Neuromuscular Scoliosis: Current Concepts on Surgical Care

Tiziana Greggi, Mario Di Silvestre, Stefano Giacomini, Francesco Vommaro, Kostantinos Martikos, Aristide Morigi, Maria Renata Bacchin, Francesca Pastorelli

Research output: Contribution to journalArticlepeer-review

Abstract

Scoliosis is a common deformity in many types of
neuromuscular disease. The orthopaedic surgeon is often the first
physician who is required to diagnose and treat a young patient
with spinal deformity and neuromuscular disorders. These
diseases make to lose the ability to ambulate and determine
the progression of scoliosis with collapse of the column. Severe
spinal curvature can cause difficulty also in sitting. Conservative
and surgical treatment of neuromuscular scoliosis differs from
idiopathic scoliosis, being more complex and with a higher
complications rate [1]. Non-surgical treatment rarely fully
controls progressive deformity of the spine. Corrective surgery
requires multidisciplinary management and perioperative
difficult screening. Pelvic obliquity is commonly associated with
neuromuscular scoliosis, making sitting difficult: correction
needs to be considered during surgical planning.
The goal of surgical correction is to obtain and maintain a
well-balanced spine above a well-positioned pelvis. Preoperative
multidisciplinary study enables potential problems or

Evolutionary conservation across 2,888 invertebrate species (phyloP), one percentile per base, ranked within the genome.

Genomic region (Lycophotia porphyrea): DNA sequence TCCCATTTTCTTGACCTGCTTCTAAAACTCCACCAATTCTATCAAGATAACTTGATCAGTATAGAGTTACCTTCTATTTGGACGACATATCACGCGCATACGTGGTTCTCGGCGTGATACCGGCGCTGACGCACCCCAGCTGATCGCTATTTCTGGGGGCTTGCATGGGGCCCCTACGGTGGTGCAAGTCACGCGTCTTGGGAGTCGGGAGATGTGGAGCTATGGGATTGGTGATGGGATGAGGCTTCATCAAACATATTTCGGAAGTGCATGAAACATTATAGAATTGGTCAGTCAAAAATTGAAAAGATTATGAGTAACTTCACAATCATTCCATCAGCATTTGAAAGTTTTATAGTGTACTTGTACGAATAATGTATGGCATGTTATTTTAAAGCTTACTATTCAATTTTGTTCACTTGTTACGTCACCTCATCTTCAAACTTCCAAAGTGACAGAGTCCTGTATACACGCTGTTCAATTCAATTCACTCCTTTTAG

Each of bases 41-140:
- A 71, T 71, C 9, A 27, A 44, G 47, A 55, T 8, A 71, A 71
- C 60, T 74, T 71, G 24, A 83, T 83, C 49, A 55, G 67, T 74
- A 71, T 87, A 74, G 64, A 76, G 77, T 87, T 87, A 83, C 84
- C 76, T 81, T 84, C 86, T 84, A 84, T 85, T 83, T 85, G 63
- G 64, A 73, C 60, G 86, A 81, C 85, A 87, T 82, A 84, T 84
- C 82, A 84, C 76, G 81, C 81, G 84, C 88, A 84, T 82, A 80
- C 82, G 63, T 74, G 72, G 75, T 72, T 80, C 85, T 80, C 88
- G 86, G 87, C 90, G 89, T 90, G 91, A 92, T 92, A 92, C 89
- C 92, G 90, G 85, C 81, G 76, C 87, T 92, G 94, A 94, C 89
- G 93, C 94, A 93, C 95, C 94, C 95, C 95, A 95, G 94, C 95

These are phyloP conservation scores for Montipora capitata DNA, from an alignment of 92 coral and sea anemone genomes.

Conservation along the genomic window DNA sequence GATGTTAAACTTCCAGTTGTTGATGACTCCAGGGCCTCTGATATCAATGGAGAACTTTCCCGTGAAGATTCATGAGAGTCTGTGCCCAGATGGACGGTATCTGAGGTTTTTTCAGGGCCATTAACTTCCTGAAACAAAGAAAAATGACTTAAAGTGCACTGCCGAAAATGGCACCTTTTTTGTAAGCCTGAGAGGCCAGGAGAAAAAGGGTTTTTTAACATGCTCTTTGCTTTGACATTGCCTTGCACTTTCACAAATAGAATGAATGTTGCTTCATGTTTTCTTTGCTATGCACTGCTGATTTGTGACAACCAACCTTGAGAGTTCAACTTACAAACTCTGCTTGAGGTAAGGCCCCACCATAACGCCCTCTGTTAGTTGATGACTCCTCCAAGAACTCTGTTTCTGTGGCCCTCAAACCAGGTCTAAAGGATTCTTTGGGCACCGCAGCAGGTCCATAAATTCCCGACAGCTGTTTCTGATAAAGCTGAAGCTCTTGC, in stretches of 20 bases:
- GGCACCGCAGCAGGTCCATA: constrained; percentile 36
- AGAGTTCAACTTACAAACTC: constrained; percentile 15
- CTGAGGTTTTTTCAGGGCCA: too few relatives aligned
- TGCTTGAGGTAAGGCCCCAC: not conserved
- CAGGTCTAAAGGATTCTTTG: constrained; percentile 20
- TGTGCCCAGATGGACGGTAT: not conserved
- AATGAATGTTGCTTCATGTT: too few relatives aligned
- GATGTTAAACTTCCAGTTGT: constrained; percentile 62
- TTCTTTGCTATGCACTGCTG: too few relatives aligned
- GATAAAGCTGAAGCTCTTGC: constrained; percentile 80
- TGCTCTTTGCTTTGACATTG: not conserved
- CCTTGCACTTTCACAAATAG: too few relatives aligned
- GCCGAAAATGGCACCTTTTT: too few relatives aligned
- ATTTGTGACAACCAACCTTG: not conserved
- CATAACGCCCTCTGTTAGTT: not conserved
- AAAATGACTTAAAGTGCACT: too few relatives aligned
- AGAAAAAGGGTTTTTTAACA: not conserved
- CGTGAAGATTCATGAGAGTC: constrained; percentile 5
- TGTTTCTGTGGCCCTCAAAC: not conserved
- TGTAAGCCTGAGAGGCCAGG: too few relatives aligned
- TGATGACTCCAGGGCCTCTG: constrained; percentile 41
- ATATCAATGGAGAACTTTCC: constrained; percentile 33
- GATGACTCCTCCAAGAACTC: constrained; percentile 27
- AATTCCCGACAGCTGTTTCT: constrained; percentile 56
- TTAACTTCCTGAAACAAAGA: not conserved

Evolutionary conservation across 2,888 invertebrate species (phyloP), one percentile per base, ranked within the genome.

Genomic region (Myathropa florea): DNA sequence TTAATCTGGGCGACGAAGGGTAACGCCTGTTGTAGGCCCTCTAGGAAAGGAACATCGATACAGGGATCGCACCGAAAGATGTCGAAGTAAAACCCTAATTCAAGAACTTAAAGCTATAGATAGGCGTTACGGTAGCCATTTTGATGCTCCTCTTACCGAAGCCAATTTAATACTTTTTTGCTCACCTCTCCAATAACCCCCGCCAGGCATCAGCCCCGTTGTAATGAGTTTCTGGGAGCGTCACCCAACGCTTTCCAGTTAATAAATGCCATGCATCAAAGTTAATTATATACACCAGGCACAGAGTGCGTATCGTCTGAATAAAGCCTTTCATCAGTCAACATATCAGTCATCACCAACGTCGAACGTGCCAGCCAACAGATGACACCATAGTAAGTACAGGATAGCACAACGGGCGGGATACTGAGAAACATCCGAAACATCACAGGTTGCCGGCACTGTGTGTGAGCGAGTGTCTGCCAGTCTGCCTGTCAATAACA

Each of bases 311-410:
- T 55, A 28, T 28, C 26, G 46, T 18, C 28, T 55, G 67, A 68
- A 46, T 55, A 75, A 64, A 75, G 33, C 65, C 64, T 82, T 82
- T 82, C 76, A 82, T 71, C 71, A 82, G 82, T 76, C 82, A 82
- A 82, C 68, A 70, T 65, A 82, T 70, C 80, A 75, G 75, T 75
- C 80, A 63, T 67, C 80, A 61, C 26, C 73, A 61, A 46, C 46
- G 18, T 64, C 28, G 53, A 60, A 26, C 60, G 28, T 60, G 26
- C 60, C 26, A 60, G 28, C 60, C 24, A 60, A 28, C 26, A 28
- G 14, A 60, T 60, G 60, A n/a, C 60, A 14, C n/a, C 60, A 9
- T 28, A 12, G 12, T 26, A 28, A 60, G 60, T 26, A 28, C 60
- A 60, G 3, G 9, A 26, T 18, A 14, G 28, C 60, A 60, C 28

complications. Respiratory function investigation will guide
possible non-invasive perioperative ventilation. Nutritional and
psychosocial assessment should also be incorporated in this
preparation, as should overall postoperative care. Implementing
this overall strategic planning can achieve a good surgical and
functional result in the vast majority of cases. Pedicle screws
have shown to be a safe and effective method of spinal fixation,
offering superior multiplanar correction compared with hooks
or sub laminar wires in selected situations [2]. We started over
a decade, using only pedicle screw instrumentation for the
surgical treatment of scoliosis. The positive results have led us
to extend this technique with some certainty to the treatment
of the most severe deformities such as neuromuscular scoliosis.
Original languageEnglish
Pages (from-to)1-3
Number of pages3
JournalOrthopedics and Rheumatology
Volume8
Issue number5
DOIs
Publication statusPublished - Oct 2017

Fingerprint Dive into the research topics of 'Neuromuscular Scoliosis: Current Concepts on Surgical Care'. Together they form a unique fingerprint.

Cite this